Image from Memgenerator, assumed allowed under Fair Use. I have no idea if the misspelling of “advice” is intentional.

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Why Investing For Dividends Is Better Than Capital Gains

There are many ways to invest in the stock market.

There are a few I will not discuss here, such as options and other derivatives. I don’t have time to try to understand them, and I honestly think that a lot of the people that deal with these instruments on a daily basis do not understand them too well themselves.

I will discuss two ways in this piece. The first is investing for capital gains. This is done by trying to buy at a relatively low price and hoping to sell later at a higher price. The other is investing for cash flow. This is what I do by investing in stocks that increase their dividends every year.

Even when I was growing up, I would hear people say that the way to make money in the stock market is to buy low and sell high. The capital gains model is drilled into people, and most people never become aware of any alternative. I did not until stocks started going down in 2008. It was not until later that I learned that reinvesting dividends are responsible for at least half of the gains in the stock market in the 20th century. Until about the 1980s, investing for dividends was more common. It is a self-reinforcing cycle. Almost every financial site has charts for stock prices. Technical analysis is mostly about looking at charts of the stock price. But there are far fewer charts for dividends.

During the dot-com boom, prices were rising at an accelerating rate. Why invest for a 3% yield when your stock doubles every year? Because eventually it will stop doubling every year. We saw this again in 2008: Many stocks went down in price by a lot, even stocks that paid dividends. But many of those dividend paying stocks still increased their payouts.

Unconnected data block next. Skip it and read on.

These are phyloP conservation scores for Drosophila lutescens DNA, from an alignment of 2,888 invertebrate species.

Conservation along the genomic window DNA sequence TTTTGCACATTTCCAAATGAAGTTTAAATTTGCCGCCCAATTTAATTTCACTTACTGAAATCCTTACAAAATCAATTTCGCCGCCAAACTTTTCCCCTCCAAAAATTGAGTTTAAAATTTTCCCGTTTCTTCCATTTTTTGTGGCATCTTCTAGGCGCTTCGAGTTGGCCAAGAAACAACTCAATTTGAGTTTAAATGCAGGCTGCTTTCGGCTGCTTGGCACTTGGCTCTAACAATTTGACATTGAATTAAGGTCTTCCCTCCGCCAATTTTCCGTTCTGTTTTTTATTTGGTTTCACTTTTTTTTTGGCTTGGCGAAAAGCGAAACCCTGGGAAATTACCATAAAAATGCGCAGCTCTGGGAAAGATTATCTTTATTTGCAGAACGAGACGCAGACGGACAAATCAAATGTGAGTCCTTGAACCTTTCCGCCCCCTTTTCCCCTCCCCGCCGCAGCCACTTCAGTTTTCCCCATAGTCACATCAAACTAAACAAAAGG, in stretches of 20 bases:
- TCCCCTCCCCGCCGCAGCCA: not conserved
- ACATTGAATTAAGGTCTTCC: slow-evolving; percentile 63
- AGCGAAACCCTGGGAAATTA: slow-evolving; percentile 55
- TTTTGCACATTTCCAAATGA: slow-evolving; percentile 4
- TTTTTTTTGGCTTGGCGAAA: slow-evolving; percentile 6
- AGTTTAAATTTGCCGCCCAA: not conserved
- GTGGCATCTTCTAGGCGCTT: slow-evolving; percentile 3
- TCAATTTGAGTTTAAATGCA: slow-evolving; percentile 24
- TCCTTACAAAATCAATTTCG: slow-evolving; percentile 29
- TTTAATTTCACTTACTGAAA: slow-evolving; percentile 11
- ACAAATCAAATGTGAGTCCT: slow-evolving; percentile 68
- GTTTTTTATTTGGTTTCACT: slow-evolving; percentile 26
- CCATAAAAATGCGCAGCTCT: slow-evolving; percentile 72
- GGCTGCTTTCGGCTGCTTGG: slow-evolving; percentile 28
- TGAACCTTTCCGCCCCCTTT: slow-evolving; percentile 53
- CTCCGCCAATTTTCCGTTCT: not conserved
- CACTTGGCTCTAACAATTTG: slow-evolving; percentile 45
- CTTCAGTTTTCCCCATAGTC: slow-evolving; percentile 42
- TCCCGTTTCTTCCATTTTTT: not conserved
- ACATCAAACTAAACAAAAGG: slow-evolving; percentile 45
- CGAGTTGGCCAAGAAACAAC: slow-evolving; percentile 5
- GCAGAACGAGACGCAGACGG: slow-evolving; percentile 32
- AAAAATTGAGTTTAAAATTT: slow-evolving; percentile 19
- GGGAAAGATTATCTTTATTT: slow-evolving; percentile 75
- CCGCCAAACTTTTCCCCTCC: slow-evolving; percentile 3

I think that capital gains investing is no different than the Greater Fool Theory.

Granted, these are not entirely mutually exclusive. I have said on this site that “price doesn’t matter”. Actually, it does not matter as much to a dividend investor as it does to a capital gains investor. If one of my stocks goes to $0, then I will get no income out of it. (But it would probably have cut its dividend before that happens.) “Price doesn’t matter as much as you think it does” is more accurate, but has a bit less punch as a catchphrase.

You can only sell once. Dividend investing is like having an animal for its milk or eggs or wool. You can milk a cow, harvest a chicken’s eggs and shear a sheep multiple times throughout its life. But you can only get meat from them once. And you can only sell a share of stock once. If you are only owning something in order to sell it later, you only really get the benefit of owning it when you stop owning it. I think that is pretty strange.

I don’t think pigs produce any goods while they are alive, so perhaps pigs are a better analogy to stocks that do not pay dividends.

You can sell a stock that pays dividends for capital gains. That makes investing for dividends better than just investing for price appreciation. But relying solely on price can be more risky. You can only make money one way, and only at one time: when you sell.

And you are assuming that you will get the price you need when you need it. Liquidity dries up when people need it the most.

Captial gains investing is more like the fixed mindset, and dividend growth investing is more like the growth mindset.